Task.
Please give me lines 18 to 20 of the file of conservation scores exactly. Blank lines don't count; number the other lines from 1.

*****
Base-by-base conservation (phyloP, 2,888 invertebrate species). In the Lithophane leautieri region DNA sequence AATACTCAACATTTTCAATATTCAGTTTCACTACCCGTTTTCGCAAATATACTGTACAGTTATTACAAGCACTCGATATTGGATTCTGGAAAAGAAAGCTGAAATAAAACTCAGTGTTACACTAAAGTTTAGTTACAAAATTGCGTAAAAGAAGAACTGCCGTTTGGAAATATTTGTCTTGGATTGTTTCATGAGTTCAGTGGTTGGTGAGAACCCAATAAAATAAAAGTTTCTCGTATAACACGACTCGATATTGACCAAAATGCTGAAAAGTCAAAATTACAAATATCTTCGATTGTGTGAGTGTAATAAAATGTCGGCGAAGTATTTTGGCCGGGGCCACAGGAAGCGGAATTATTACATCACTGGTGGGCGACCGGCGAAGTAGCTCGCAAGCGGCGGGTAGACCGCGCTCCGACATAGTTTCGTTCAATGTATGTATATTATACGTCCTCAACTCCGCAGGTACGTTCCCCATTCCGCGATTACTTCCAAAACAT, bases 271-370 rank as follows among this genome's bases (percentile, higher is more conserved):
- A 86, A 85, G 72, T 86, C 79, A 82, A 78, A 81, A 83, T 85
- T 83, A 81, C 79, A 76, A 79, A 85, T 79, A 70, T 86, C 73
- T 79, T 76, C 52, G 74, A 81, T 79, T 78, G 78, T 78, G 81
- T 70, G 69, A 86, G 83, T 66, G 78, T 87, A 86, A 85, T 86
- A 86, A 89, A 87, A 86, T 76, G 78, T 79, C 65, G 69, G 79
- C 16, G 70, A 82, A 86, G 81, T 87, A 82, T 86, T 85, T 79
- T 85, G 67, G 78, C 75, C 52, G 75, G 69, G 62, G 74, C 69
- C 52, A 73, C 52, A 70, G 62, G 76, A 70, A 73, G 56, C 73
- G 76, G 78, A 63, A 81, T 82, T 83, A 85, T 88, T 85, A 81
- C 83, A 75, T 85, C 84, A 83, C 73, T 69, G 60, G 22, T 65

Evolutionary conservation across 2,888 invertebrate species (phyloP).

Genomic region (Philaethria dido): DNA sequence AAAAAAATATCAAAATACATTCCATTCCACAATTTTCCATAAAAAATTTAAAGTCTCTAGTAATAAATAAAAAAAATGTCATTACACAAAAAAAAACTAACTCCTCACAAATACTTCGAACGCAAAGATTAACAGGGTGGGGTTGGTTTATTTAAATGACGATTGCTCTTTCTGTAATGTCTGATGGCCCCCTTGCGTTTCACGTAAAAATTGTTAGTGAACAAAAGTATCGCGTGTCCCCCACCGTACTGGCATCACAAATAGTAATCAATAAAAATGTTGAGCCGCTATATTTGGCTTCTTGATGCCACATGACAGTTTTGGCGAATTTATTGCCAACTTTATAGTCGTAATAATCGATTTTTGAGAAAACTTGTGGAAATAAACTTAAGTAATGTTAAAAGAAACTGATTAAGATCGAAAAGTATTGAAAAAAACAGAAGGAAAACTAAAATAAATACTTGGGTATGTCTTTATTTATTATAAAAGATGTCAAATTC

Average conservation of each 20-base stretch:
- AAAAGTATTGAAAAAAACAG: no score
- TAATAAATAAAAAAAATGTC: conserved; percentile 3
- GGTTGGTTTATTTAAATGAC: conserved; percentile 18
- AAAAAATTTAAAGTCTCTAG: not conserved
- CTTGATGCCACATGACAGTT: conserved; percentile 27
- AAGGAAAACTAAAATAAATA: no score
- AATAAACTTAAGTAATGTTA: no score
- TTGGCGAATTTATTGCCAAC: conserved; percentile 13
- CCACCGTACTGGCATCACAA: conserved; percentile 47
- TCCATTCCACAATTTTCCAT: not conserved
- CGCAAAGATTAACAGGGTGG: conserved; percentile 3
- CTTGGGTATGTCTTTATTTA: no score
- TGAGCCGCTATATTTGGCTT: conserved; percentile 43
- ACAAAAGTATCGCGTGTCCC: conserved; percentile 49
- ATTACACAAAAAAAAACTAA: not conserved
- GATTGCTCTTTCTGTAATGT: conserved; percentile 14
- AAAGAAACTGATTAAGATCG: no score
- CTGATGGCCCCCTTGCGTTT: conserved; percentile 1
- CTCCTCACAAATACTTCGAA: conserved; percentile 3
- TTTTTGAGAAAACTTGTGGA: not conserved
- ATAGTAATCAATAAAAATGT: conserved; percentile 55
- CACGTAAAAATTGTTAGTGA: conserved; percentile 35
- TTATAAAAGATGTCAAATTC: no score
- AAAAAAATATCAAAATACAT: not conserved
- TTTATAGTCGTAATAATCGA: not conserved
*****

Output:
- AAAAAATTTAAAGTCTCTAG: not conserved
- CTTGATGCCACATGACAGTT: conserved; percentile 27
- AAGGAAAACTAAAATAAATA: no score